Cinema is one of the most important means of entertainment and propaganda. It is an ideological instrument of the political party at power in a country. Cinema is a mirror reflection of the county rulers and their policy.
If you want to go to the cinema in Russia today you will have to face two problems. The first is to find a cinema in your locality which is still showing films and which has not been turned into a disco, bar, amusement arcade or a furniture salon-shop. The second is to find a film worth seeing.
The large industrial cities used to have five or six cinemas in the centre and about thirty in the suburbs. Even small towns had several cinemas. But since the advent (ďđčáűňčĺ) of television, video and perestroika, cinemas have been closing down a t an alarming rate. Now if you want to see a film there only few central cinema halls at your disposal.
There are several reasons why the film industry is losing audiences.
Many film makers put the blame on television and video, and this was certainly a major cause at the beginning. But since television and video audience figures have now passed their peak, while cinema audiences continue to decline, part of the answer must be sought in the quality of the films now being produced.
If some fifteen years ago under the socialism, our film industry aimed to make better films filled with love, friendship, struggle for the cause of peace and justice, nowadays many of the film tycoons in our country have found the exactly opposite solution making stupid third-rate comedies and action films about prostitutes and killers. Cinema in Russia has been gradually becoming Americanised. Of course, Hollywood is a great film centre, but they on the one hand try to lure the public back into the cinema with all sorts of films with an accent on horror and the lowest kind of pornography and on the other hand propagandise violence, promiscuity and individualism. The most recent box-office successes combine all features in a blend of savagery, racialism, anti-socialism, sexual degradation and violation! It works for with a certain category of cinema-lovers typically teenagers and spiritually sick people.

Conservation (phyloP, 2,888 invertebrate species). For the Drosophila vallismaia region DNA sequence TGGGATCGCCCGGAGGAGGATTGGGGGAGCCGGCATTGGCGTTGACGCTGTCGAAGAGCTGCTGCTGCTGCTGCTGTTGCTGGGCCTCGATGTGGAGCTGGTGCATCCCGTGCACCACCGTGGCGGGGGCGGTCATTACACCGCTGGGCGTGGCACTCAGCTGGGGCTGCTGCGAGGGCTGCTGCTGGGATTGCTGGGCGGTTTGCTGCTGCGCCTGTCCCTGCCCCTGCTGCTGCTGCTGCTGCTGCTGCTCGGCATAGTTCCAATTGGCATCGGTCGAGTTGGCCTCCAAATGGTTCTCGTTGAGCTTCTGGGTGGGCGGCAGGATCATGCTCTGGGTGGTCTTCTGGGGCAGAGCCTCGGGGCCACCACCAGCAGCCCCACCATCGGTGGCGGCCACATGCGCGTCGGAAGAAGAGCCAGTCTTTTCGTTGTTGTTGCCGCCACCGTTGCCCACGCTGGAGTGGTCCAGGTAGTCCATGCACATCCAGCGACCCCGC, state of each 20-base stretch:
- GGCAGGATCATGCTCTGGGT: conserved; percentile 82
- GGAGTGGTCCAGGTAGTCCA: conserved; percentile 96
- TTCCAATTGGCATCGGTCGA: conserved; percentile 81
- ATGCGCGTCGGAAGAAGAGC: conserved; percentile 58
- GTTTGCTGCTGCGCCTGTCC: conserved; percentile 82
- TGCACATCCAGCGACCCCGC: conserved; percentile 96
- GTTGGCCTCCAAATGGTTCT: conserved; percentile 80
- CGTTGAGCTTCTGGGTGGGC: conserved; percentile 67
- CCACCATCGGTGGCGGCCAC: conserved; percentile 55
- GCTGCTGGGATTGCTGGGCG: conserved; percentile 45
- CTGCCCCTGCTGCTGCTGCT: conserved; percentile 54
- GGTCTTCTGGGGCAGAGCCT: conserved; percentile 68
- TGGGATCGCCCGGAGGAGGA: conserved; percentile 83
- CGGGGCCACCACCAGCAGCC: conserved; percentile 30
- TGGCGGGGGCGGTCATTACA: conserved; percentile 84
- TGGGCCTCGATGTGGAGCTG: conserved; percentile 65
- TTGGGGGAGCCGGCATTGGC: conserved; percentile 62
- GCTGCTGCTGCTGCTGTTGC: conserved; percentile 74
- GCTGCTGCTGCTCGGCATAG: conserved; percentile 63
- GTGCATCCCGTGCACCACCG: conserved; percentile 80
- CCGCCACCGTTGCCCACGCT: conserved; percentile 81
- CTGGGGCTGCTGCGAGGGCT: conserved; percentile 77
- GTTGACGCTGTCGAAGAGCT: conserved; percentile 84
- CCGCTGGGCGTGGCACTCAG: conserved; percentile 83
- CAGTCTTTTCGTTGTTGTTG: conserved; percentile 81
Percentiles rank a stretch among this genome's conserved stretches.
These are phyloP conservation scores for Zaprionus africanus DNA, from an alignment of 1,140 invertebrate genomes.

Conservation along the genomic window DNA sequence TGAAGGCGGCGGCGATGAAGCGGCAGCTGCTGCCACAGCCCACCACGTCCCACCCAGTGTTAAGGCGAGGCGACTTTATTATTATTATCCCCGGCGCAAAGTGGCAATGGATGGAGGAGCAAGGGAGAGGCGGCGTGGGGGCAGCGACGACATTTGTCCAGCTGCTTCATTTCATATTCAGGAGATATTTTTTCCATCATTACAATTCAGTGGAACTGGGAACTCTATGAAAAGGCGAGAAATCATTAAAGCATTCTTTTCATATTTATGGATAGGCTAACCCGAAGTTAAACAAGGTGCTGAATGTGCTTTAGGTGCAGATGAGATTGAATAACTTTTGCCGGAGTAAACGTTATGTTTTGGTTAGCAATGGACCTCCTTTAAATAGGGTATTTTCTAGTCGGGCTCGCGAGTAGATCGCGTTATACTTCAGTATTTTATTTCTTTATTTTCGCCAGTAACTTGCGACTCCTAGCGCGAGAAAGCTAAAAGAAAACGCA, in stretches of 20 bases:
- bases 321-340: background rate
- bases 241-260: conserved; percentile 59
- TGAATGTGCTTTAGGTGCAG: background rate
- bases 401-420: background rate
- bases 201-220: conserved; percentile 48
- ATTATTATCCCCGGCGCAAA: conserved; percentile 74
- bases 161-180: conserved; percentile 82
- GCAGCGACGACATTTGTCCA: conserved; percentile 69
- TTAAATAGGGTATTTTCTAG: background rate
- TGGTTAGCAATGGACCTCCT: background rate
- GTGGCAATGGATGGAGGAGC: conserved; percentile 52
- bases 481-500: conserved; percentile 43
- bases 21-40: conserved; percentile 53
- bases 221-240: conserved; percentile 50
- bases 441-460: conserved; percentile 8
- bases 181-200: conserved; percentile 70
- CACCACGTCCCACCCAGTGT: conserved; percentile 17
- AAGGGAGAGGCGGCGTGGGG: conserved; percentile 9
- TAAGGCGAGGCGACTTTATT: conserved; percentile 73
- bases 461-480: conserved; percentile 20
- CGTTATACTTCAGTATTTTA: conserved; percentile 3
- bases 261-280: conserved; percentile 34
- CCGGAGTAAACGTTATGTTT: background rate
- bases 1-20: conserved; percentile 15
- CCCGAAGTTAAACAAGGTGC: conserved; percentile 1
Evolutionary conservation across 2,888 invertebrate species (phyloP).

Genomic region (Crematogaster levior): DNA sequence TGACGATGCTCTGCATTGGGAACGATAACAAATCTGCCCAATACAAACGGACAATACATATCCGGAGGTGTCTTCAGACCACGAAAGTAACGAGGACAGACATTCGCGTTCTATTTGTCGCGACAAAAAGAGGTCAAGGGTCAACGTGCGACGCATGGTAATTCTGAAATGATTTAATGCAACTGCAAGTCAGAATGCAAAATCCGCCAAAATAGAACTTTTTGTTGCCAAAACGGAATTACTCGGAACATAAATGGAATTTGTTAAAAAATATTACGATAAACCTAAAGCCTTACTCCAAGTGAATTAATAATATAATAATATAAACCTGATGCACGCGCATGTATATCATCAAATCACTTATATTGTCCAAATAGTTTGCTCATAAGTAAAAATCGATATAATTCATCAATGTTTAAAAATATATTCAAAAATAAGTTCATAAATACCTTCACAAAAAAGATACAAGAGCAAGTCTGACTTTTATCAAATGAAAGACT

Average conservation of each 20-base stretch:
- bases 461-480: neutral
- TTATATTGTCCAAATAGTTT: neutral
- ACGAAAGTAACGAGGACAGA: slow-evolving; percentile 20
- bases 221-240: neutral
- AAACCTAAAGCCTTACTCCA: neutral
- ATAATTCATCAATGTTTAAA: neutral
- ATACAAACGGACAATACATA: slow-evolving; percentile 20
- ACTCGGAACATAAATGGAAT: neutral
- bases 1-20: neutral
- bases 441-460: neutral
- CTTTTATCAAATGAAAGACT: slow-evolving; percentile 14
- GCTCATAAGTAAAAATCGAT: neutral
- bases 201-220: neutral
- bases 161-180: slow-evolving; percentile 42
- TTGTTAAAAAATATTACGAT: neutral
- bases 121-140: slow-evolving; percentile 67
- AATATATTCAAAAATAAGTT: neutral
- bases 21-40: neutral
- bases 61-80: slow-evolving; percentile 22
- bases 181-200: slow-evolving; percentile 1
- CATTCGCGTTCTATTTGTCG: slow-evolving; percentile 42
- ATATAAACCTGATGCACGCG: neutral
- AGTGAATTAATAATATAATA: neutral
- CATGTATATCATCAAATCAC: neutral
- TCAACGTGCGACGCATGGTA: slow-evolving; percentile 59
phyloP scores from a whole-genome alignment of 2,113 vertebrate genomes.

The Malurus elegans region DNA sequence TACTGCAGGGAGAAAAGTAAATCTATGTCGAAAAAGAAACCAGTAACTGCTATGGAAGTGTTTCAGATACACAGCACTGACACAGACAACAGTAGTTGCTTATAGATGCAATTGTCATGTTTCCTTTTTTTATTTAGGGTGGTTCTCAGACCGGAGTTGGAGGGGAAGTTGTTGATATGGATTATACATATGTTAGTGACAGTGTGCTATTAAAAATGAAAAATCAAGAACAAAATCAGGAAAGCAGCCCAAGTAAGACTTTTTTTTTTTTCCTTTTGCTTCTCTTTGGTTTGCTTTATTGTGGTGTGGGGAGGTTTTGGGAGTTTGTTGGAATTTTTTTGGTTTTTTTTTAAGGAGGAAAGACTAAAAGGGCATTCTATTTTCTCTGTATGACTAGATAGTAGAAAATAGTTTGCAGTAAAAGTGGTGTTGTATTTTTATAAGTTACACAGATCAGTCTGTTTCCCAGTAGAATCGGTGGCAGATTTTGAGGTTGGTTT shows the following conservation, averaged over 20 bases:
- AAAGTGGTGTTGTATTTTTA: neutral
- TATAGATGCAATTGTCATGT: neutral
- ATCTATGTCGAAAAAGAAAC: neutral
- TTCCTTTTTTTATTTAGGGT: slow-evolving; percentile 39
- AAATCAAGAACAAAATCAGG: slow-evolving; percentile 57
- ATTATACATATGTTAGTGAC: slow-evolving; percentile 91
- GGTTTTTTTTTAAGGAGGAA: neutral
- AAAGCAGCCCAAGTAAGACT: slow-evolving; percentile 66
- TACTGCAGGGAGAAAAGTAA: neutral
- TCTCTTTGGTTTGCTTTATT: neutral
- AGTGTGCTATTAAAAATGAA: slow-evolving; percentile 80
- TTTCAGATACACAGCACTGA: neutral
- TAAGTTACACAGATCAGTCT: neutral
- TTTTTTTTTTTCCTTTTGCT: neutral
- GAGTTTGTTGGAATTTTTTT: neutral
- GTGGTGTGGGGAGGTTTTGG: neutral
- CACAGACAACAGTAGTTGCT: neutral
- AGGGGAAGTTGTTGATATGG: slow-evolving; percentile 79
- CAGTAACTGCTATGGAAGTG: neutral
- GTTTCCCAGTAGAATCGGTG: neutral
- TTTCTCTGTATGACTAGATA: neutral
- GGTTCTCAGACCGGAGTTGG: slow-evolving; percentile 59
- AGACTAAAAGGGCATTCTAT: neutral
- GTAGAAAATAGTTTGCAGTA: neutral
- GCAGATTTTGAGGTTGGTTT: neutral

Another solution to make cinema popular again is the introduction of all kinds of technical developments like wide-screen and cinemascope, 3-D, Cinerama, Dolby surround sound, power-driven chairs, etc. ; but despite the advantages of improved techniques, the audiences continue to decline. It only proves that cinema-goers very quickly get accustomed to these technological advances and they want more from the point of view of the film’s ideological content and message.
The present state of cinema leaves me no chance of going to see a corny film in a dilapidating building with bad sound and picture quality. I’d prefer to stay in and watch the good old Soviet “Twelve Chairs” or “The Caucasus Prisoner” . Though some oversea productions are worth seeing, too.
There is only hope that our country regains its status of the world’s highly spiritual and cultural film production centre.